With a population estimated at around 250m, Indonesia remains a country with plenty of vehicle market growth potential

With a population estimated at around 250m, Indonesia remains a country with plenty of vehicle market growth potential

Indonesia is an ASEAN market with plenty of growth potential. However, Tony Pugliese notes that it has hit some bumps in the road as fuel prices have soared.

Indonesia's new government, less than a month after being sworn in to office, has taken a major step in reducing the country's dependence on fuel subsidies.

On November 17th the country's new President Joko Widodo announced a 31% hike in the price of Premium petrol sold across the retail network of state oil company Pertamina, from IDR6,500 to IDR8,500 (US$0.53 to US$0.70).  The Solar diesel price was increased by 36%, from IDR5,500 to IDR7,500.

The government also pledged to eliminate fuel subsidies altogether within three years, allowing fuel retail prices to float in line with international prices.

The subsidy cuts are expected to free up some US$8bn in state funds next year, which the government is expected to invest in other, perhaps more deserving areas of the economy. Topping the list of priorities are infrastructure development, healthcare and social security programmes, in place of private transportation subsidies.

Fuel subsidies in Indonesia are a legacy of President Suharto's era, when the country's oil output was more than enough to fuel the limited number of vehicles in use. The market then was mostly made up of utility and commercial vehicles, with a small percentage of passenger cars owned by the privileged few.

Since the end of the Suharto era in 1998, Indonesia's vehicle population is estimated to have expanded more than threefold to close to ten million vehicles, excluding motorcycles and three-wheelers. In the same period, international oil prices have increased from US$15-20/barrel to over US$100 earlier this year. Last year, the cost of subsidising fuel had reached a staggering US$23bn.

Inevitably, the fuel price hike will add further pressure on an already slowing domestic economy and ultimately on the local vehicle market - for a year at least. Annual GDP growth slowed to 5% in the third quarter of 2014, from close to 6% over a year earlier - before the previous hike in fuel prices in June 2013.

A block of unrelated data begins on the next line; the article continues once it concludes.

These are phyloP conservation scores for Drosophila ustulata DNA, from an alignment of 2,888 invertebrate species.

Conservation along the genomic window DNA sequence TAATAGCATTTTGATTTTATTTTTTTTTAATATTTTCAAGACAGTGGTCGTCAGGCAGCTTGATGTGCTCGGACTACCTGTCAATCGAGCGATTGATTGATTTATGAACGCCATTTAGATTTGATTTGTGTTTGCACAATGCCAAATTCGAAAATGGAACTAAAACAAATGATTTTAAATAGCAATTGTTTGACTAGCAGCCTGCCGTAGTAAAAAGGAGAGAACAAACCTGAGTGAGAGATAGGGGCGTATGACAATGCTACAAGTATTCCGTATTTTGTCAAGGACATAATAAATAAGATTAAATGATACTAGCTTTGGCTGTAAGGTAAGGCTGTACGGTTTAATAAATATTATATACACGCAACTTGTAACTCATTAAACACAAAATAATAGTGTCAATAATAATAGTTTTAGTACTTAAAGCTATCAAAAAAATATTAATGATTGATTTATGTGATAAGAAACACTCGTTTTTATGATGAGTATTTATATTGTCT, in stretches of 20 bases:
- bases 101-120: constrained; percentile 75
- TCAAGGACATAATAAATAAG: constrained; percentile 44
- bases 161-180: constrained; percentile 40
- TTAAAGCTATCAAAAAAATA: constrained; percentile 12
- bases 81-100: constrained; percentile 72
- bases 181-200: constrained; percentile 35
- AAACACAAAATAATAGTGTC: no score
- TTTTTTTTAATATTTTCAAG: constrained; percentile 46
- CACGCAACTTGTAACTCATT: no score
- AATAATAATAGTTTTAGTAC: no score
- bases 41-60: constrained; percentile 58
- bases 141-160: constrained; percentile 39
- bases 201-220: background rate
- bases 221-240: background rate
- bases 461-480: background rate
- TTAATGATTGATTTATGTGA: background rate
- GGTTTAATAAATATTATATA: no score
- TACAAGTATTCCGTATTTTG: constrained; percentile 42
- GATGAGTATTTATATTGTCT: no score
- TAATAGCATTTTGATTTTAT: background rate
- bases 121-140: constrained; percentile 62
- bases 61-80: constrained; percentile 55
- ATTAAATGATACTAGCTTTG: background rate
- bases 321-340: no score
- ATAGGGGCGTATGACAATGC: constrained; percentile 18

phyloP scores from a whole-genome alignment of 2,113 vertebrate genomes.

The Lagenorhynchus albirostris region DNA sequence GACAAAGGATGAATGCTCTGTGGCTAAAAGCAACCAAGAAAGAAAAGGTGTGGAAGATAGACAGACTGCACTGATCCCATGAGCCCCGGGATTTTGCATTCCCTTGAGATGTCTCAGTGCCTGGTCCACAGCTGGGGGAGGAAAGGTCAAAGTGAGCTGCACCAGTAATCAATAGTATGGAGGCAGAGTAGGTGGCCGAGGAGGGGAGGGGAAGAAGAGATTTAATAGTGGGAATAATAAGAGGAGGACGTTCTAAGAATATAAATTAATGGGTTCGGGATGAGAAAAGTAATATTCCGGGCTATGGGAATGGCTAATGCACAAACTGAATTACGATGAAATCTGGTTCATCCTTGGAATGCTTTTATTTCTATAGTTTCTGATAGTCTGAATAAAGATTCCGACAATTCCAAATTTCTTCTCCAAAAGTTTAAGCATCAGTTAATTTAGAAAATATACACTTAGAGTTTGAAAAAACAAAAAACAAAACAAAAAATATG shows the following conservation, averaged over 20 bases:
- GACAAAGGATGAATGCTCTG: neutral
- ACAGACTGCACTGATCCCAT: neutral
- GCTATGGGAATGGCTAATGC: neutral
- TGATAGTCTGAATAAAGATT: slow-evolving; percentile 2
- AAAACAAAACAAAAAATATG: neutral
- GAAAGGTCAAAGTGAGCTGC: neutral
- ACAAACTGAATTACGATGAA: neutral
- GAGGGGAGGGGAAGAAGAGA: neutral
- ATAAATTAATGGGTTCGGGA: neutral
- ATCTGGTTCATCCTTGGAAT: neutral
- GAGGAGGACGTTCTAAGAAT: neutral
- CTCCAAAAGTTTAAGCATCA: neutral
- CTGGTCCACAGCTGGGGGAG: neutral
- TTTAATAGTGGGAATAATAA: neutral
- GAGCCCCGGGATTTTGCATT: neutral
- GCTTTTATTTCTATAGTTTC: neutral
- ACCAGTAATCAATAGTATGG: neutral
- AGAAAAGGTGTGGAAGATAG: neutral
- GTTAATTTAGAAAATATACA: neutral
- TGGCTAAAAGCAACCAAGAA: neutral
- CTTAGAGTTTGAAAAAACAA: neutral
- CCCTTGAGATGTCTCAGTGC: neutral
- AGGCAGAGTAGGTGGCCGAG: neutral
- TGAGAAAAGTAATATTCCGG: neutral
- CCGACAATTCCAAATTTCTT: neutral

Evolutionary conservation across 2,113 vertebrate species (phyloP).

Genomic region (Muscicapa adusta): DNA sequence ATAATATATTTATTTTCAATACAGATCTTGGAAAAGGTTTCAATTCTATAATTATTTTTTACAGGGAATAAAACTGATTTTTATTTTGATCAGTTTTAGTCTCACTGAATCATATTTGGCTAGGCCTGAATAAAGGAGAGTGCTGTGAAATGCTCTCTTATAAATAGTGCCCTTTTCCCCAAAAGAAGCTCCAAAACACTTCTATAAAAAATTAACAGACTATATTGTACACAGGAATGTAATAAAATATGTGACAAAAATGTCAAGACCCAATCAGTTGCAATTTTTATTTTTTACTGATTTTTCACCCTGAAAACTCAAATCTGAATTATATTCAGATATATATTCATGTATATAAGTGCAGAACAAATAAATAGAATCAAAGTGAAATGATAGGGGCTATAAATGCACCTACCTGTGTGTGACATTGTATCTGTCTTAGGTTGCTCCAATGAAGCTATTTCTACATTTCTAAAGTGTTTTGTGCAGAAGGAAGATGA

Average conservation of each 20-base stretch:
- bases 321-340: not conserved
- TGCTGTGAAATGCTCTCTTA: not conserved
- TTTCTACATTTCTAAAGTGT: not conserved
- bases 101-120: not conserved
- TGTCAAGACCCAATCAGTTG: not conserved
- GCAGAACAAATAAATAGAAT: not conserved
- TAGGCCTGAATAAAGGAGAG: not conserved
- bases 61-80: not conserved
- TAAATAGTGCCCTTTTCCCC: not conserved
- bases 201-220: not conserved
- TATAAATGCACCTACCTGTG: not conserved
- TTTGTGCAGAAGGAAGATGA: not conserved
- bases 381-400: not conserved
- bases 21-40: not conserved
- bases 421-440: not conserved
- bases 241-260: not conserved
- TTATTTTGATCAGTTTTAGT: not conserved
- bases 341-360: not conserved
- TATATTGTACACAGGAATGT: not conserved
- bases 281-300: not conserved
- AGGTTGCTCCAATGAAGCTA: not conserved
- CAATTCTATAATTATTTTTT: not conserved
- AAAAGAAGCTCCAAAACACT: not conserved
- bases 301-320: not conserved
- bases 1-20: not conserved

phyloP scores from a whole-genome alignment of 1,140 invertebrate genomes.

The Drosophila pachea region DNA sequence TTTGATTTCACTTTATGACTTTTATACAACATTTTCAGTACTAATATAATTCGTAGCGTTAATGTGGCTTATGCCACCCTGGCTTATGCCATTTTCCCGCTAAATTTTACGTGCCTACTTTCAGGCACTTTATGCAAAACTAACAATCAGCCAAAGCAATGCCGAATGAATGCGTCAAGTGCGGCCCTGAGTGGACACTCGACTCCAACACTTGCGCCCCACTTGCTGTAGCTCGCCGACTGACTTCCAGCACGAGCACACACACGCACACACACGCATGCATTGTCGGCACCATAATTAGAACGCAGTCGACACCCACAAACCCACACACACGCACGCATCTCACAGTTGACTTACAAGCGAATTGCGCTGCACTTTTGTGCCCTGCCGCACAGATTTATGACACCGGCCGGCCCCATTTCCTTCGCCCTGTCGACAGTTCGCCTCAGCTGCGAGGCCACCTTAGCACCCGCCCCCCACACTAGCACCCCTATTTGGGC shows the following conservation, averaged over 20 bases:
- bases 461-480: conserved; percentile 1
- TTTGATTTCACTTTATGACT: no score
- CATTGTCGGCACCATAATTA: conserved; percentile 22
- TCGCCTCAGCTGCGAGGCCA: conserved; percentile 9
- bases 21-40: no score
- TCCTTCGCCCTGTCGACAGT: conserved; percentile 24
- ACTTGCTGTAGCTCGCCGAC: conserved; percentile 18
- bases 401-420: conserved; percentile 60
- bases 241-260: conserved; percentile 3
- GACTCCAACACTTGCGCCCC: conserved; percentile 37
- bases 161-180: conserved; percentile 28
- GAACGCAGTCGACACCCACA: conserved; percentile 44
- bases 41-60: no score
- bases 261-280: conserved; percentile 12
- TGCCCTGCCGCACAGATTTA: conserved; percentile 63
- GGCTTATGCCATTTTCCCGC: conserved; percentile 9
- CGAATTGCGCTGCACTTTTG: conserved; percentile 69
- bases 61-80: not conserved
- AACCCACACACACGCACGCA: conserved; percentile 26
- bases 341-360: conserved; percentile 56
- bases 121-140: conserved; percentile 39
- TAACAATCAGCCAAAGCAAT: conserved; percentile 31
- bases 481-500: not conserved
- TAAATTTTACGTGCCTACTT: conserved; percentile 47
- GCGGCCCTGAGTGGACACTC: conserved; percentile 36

Last year Bank Indonesia increased its benchmark interest rate from 5.75% to 7.5% in the months following the fuel price hike to contain inflation, which peaked at around 9%. This came at a time when the economy had significant momentum.

The vehicle market also has been supported by the launch of several cheap small cars under the government's low-cost green car (LCGC) programme. Total vehicle sales in the first ten months of 2014 increased by 1.7% to 1,037,227 units.

Sales of LCGCs, which began in the third quarter of 2013, have increased by over 600% to 144,624 units so far this year, but sales of other light passenger vehicles declined by almost 13% to 618,906 units and commercial vehicle by close to 6% at 274,768 units in the same period

The vehicle market is expected to weaken further in the coming quarters, as household and corporate budgets come under increasing pressure.

Astra International, the country's largest vehicle distributor, expects the market to be flat next year at 1.25m units, while Fitch Ratings expects the market to decline as long as interest rates remain at current high levels.

The rupiah has declined by 25% against the US dollar since last year's fuel price increases and shows little sign of recovering lost ground. If Bank of Indonesia is forced to hike interest rates further, the effects on the local vehicle market could be more severe.

Increased government spending will take time to implement and is unlikely to have a significant effect on the economy until half-way through 2015 at the earliest.